One Step from the Bin/Rusty Special Redo

lakeview

XS650 Guru
Top Contributor
XS650.com Supporter
XS650.com Supporter
Messages
1,993
Reaction score
5,990
Points
513
Location
S-W Ontario
20190430_170331-1.jpg
Spring Special Project
MaxPete and I took a ride to the big smoke (Ontario's) last month and I bought two Standard projects and this rusty Special. Anything shiny in the pic is simply PB Blaster overspray!
Built January of '78, it came with a complete numbers matching motor (fwtw) which turns over, a rear fender, an ok tank and a few other bits. Lacks almost everything else, but I have most of what's needed.
Seller had no title, so I followed Service Ontario guide lines, prepared my affidavit, then got a knowledgeable clerk at the Licence Bureau and obtained a clear title to it so I can start work on it anytime.
Since it has suffered almost every indignity except for the sting of the sawszall, my plan is to redo it with my spare stock parts. Clean and paint the frame and install the motor to get it fired to see what I have purchased. If it is serviceable then I will carry on.
Progress pictures will follow.
20190430_173003-1.jpg
(Spring bulbs courtesy of Mrs. Lakeview)
 
Last edited:
It kinda looks like you could turn it into a motorcycle, Lakeview. Whatever you take off the 'Standards' might be used to "flesh out" the 'Special'.Restoration? Hopelessly cost prohibitive. Rat bike/taco chaser? Definitely. I (and the rest of us - 'cuz we're nosey) would like to see the 'Standards' you picked up, also. Keep us updated! :bike:
 
59Tebo, see the picture of the Standard and related text at page 257 post 5137 of "what did you do to your XS650 today". The other Standard bought that day was fully dissassembled and detabbed.

Having in the past bought the odd abandoned project from folks with a hacksaw and no plan, I have accumulated a bunch of Special bits to hang on this frame.
The goal for this one is to be a presentable working machine for resale. And an exercise to keep retirement blues at bay.
 
View attachment 140137
Spring Special Project
MaxPete and I took a ride to the big smoke (Ontario's) last month and I bought two Standard projects and this rusty Special. Anything shiny in the pic is simply PB Blaster overspray!
Built January of '78, it came with a complete numbers matching motor (fwtw) which turns over, a rear fender, an ok tank and a few other bits. Lacks almost everything else, but I have most of what's needed.
Seller had no title, so I followed Service Ontario guide lines, prepared my affidavit, then got a knowledgeable clerk at the Licence Bureau and obtained a clear title to it so I can start work on it anytime.
Since it has suffered almost every indignity except for the sting of the sawszall, my plan is to redo it with my spare stock parts. Clean and paint the frame and install the motor to get it fired to see what I have purchased. If it is serviceable then I will carry on.
Progress pictures will follow.
View attachment 140145
(Spring bulbs courtesy of Mrs. Lakeview)

Hi lakeview,
if that was a Saskatoon photo the only visible sign of spring would be those rusty shocks.
Among the rest of the parts the build will need a 16" disk artillery wheel on the back.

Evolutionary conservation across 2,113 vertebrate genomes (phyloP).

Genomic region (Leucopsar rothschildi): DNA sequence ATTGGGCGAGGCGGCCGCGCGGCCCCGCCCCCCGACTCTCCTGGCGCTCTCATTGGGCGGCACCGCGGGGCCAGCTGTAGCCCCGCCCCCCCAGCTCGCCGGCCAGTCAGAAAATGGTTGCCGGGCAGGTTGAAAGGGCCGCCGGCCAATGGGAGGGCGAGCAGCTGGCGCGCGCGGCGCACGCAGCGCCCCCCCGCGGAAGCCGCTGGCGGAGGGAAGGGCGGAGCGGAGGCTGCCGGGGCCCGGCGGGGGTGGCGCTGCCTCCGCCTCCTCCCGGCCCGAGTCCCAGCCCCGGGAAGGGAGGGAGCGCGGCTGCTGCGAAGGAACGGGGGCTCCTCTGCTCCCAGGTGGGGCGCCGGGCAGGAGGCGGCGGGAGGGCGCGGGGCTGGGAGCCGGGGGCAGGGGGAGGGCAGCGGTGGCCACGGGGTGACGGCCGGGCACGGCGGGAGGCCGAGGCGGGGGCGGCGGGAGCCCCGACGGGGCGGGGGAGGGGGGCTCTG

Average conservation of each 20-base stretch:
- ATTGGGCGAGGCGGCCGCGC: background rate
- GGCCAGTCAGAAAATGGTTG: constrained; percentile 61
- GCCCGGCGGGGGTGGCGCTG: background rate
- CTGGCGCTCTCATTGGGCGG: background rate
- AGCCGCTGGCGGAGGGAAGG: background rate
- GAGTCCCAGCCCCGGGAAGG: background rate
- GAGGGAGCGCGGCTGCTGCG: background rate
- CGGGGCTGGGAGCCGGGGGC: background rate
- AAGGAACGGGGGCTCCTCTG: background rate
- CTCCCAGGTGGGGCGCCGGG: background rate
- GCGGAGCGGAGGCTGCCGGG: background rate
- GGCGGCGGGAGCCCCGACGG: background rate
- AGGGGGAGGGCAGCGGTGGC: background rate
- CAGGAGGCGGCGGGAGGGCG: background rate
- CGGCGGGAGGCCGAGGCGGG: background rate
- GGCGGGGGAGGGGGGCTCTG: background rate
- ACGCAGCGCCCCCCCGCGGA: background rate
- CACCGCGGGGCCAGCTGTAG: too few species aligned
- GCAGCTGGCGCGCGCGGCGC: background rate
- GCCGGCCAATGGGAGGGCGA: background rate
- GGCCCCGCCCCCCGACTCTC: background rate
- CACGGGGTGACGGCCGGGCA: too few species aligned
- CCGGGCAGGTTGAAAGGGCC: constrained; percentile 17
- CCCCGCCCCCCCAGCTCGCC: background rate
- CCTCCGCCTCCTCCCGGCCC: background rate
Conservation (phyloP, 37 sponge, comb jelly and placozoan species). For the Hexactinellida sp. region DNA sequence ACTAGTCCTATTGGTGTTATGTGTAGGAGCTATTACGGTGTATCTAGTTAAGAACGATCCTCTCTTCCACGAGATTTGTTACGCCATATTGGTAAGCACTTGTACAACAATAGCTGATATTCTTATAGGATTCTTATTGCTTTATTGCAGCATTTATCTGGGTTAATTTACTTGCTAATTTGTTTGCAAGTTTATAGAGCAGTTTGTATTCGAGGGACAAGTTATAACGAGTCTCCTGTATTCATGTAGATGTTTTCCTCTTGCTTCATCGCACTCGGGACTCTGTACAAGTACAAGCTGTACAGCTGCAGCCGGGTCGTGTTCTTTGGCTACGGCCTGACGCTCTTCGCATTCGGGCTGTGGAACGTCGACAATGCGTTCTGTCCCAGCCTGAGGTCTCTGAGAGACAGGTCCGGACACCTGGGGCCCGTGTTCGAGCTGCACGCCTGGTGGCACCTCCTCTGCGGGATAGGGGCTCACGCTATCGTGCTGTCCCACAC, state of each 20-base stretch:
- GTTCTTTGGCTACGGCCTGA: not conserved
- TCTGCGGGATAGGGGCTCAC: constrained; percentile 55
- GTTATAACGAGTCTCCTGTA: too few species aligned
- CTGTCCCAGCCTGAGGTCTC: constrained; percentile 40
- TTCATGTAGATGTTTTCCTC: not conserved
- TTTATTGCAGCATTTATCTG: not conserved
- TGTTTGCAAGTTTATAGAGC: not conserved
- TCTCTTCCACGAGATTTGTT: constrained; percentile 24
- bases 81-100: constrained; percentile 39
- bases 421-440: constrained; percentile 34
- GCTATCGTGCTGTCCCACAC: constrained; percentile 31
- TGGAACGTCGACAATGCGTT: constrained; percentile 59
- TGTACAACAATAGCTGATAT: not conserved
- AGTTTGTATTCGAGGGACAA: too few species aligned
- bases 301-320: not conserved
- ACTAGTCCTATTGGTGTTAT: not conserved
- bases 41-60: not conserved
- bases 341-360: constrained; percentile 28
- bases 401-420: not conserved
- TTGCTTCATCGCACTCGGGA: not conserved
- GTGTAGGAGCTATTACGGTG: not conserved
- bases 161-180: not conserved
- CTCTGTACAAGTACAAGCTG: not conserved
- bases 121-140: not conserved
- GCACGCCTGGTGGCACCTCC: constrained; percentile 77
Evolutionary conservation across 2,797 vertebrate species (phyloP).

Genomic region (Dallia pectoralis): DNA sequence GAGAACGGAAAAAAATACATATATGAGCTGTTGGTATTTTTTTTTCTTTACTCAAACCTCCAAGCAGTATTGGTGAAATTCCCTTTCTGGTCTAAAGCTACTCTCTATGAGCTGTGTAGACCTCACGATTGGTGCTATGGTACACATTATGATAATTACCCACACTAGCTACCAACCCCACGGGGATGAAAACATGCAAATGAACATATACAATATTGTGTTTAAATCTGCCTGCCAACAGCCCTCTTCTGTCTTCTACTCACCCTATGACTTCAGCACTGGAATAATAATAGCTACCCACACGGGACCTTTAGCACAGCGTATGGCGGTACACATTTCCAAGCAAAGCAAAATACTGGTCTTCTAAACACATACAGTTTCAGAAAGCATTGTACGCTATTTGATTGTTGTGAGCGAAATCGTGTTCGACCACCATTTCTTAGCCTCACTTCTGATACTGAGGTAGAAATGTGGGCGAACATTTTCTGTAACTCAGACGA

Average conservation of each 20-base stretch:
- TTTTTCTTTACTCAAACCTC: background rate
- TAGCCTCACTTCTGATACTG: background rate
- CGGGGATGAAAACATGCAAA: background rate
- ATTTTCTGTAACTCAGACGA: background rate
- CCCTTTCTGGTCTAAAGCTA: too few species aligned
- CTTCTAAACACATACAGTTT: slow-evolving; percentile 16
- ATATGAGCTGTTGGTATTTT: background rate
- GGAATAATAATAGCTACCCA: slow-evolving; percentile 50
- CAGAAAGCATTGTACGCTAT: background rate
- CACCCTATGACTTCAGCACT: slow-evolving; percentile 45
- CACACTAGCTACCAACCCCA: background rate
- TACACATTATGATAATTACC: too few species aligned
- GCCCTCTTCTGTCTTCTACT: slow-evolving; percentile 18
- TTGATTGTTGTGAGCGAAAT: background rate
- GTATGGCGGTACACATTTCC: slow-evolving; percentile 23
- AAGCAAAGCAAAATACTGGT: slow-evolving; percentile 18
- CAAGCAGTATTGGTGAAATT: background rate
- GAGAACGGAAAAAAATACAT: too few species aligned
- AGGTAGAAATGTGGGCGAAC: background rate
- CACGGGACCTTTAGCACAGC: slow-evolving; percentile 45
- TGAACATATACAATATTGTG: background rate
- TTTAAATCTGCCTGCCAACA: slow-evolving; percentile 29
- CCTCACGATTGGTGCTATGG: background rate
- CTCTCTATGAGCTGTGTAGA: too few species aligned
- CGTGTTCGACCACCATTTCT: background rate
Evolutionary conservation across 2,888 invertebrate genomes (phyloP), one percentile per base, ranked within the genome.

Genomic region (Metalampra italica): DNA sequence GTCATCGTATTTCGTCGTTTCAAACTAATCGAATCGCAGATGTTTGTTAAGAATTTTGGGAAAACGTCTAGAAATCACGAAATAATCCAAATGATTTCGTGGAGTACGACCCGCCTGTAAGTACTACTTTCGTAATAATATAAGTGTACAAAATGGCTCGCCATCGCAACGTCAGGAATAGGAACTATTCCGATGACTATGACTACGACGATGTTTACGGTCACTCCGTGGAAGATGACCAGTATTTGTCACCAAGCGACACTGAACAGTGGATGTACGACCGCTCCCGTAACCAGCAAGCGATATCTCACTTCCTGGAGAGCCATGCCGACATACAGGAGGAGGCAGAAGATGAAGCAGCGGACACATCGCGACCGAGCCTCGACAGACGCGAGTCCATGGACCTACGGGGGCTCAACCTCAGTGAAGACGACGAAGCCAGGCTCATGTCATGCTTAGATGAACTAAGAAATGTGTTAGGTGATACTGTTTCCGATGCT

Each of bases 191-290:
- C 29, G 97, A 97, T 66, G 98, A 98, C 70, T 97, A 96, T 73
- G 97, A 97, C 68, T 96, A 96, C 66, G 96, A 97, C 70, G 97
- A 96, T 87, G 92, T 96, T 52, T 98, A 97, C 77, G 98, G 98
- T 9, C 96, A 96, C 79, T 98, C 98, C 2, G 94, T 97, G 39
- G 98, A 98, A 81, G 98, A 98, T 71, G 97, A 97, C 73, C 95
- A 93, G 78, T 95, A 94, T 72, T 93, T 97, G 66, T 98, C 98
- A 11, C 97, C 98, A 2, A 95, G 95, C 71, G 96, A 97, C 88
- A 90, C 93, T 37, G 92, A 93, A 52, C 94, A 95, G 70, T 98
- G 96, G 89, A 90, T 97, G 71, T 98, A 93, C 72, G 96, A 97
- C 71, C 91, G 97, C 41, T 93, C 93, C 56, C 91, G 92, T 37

If you don't have that item I think there's one in my shed. Yours for postage.
 
RATS!
20190502_123714.jpg
And the swing arm bolt came out so easy.
Now I will be more cautious. Taking off the right side shock, I broke this top mount.
The passenger pegs bolts, exhaust mounts and one foot peg bolt are still tight, so another 24 hours of PB Blaster before I break anything else.

My idea of a repair on this is to drill the stud and tap it to accept a bolt to hold the shock on. In my view the side loads are not near as consequential as vertical ones and the stud is still strong in that plane.
 
RATS!
View attachment 140218
And the swing arm bolt came out so easy.
Now I will be more cautious. Taking off the right side shock, I broke this top mount.
The passenger pegs bolts, exhaust mounts and one foot peg bolt are still tight, so another 24 hours of PB Blaster before I break anything else.
My idea of a repair on this is to drill the stud and tap it to accept a bolt to hold the shock on. In my view the side loads are not near as consequential as vertical ones and the stud is still strong in that plane.

Hi lakeview,
yeah, tap the stud M6 and hold the shock on with a large diameter plain washer.
Wally Wronka's Wronka Toy street tracker's shocks were fixed like that decades ago and are still OK.
Try drilling through the other nut's dome and injecting penetrant through there, too.
 
Last edited:
My idea of a repair on this is to drill the stud and tap it to accept a bolt to hold the shock on. In my view the side loads are not near as consequential as vertical ones and the stud is still strong in that plane.
If you want it to look stock, with the acorn nut, red loctite the bolt in place and cut the head off. Instant original looking stud.
 
Thanks for the ideas and good to hear that the method has been used in the past.

Fred, great idea to drill the acorn nut to get more magic fluid to the right place.
 
20190506_161939.jpg
This build will go on hiatus while I complete some other matters. Found some rust damage which I will fix by welding a patch on, but not now.
 
This build will go on hiatus while I complete some other matters. Found some rust damage which I will fix by welding a patch on, but not now.
From my experience repairing steel tube aircraft fuselages, I don't think I'd trust a patch. That pitting is probably all along the bottom of that tube.... and likely the opposite one. I'd suggest you splice in the lower cradles from another frame. I have a junk frame that I could cut the cradles out of if you're interested.
 
Back
Top